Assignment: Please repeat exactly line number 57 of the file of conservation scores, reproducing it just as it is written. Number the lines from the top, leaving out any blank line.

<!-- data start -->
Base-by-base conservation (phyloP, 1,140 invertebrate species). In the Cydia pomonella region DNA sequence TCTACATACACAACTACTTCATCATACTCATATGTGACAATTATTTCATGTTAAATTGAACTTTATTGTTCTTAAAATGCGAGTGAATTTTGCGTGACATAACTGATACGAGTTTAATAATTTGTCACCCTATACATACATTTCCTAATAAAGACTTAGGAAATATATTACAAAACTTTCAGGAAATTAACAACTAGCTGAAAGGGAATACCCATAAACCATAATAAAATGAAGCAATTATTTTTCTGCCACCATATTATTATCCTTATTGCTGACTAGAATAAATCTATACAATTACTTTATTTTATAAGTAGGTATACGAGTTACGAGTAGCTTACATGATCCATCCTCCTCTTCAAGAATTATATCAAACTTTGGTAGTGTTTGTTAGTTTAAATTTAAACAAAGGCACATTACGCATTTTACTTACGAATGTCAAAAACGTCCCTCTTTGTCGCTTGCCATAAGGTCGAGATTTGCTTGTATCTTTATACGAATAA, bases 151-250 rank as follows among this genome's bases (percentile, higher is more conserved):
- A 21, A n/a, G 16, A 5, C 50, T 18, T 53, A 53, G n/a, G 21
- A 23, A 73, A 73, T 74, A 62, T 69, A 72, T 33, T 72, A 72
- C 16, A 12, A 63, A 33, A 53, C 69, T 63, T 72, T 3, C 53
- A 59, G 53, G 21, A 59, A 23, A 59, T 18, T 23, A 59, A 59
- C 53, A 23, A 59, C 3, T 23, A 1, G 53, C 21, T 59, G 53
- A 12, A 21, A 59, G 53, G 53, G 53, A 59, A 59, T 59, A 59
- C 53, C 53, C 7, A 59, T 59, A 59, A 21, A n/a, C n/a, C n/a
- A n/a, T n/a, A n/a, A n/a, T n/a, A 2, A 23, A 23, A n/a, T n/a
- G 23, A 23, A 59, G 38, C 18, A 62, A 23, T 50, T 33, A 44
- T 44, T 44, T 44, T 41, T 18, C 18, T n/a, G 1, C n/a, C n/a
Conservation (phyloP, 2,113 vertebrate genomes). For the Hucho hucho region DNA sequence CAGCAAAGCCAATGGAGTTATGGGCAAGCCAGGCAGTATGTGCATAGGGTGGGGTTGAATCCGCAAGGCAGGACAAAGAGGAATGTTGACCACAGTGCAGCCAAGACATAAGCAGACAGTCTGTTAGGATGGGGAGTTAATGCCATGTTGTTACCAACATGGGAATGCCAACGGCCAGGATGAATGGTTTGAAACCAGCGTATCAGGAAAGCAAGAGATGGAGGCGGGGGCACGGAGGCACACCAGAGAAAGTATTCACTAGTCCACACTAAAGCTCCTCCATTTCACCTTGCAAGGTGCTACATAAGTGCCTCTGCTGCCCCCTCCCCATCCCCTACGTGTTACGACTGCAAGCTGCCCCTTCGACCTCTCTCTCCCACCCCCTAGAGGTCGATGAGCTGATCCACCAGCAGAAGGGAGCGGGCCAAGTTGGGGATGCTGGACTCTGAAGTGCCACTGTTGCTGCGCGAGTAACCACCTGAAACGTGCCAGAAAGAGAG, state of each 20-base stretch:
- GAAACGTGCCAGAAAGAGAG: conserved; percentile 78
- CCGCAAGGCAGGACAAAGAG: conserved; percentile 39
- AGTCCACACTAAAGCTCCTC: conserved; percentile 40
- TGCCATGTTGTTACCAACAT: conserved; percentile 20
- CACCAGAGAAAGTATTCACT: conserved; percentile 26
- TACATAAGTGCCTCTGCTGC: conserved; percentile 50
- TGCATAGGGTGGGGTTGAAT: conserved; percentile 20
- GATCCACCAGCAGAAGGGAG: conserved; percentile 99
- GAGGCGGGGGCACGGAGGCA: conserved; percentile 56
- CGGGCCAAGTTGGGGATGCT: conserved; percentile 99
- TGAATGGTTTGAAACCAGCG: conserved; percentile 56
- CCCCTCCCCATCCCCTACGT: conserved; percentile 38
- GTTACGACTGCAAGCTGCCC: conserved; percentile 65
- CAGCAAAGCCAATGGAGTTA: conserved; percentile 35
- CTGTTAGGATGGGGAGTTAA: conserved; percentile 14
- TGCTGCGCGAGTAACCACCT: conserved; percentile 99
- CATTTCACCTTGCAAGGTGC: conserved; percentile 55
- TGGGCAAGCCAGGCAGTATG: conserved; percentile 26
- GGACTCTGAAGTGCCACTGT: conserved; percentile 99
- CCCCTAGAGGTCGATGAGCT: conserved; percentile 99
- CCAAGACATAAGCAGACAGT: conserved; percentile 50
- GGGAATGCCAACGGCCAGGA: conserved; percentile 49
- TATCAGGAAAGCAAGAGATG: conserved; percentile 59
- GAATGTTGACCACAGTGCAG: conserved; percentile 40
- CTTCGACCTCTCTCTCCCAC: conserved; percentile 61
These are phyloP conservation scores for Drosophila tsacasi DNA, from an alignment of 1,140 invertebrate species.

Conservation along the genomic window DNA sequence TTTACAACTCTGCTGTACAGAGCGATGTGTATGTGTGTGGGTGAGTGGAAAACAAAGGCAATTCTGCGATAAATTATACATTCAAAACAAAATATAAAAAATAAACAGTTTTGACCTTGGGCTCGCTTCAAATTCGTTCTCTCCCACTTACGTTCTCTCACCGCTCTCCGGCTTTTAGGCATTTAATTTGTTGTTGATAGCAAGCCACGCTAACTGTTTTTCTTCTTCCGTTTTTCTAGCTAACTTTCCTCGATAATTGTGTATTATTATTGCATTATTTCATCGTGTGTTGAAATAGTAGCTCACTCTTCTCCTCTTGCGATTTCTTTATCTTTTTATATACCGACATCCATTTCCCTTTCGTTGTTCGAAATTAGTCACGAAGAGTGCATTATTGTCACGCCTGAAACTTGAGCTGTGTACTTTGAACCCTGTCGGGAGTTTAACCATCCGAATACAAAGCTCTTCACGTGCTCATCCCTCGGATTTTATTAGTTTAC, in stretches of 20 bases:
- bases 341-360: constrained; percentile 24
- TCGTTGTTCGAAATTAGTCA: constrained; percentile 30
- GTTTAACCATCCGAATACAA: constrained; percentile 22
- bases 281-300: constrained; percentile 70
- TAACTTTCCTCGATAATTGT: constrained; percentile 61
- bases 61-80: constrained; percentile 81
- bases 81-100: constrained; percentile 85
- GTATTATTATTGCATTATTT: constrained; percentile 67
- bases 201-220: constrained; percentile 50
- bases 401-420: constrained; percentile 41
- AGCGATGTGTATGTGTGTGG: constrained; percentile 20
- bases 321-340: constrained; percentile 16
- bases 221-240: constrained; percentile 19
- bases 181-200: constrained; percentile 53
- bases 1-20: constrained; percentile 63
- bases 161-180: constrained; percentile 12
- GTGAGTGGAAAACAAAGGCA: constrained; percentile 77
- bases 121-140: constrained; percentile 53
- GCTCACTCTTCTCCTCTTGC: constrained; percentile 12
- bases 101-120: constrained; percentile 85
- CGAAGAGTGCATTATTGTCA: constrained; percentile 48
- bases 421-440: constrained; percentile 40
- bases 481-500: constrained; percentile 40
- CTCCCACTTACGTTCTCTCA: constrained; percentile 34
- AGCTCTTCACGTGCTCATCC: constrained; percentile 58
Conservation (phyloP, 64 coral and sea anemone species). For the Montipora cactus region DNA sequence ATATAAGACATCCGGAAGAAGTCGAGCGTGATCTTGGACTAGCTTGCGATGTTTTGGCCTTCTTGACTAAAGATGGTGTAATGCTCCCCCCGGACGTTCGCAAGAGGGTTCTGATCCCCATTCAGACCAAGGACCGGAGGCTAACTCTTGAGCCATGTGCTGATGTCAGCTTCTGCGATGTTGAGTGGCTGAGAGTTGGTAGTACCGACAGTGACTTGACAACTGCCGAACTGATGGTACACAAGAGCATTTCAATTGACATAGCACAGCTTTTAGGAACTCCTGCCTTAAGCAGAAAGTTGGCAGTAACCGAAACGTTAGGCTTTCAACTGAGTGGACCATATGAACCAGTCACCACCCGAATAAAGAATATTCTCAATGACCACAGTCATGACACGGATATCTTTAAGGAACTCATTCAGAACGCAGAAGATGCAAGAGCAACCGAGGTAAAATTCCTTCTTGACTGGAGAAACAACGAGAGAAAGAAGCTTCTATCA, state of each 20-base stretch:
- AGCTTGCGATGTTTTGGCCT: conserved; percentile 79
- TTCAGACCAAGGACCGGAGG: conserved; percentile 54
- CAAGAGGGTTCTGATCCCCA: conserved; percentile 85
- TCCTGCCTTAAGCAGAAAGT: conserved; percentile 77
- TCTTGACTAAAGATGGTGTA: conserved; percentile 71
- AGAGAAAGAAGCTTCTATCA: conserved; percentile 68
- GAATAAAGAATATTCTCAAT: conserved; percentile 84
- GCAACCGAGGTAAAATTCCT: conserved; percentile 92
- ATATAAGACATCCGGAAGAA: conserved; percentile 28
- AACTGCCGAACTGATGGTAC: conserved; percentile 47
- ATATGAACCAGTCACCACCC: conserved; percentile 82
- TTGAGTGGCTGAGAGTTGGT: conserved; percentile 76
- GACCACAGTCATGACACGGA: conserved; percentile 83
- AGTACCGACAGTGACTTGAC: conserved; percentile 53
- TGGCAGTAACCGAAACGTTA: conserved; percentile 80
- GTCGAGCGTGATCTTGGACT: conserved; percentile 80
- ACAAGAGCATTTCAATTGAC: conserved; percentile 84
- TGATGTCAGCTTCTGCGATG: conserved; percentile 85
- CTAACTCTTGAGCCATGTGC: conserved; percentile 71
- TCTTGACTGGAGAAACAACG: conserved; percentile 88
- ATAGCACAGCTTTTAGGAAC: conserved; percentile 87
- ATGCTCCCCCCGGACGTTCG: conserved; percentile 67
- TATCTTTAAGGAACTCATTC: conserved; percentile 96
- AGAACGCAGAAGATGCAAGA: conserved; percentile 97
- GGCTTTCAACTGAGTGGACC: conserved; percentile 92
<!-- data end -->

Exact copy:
- bases 121-140: constrained; percentile 53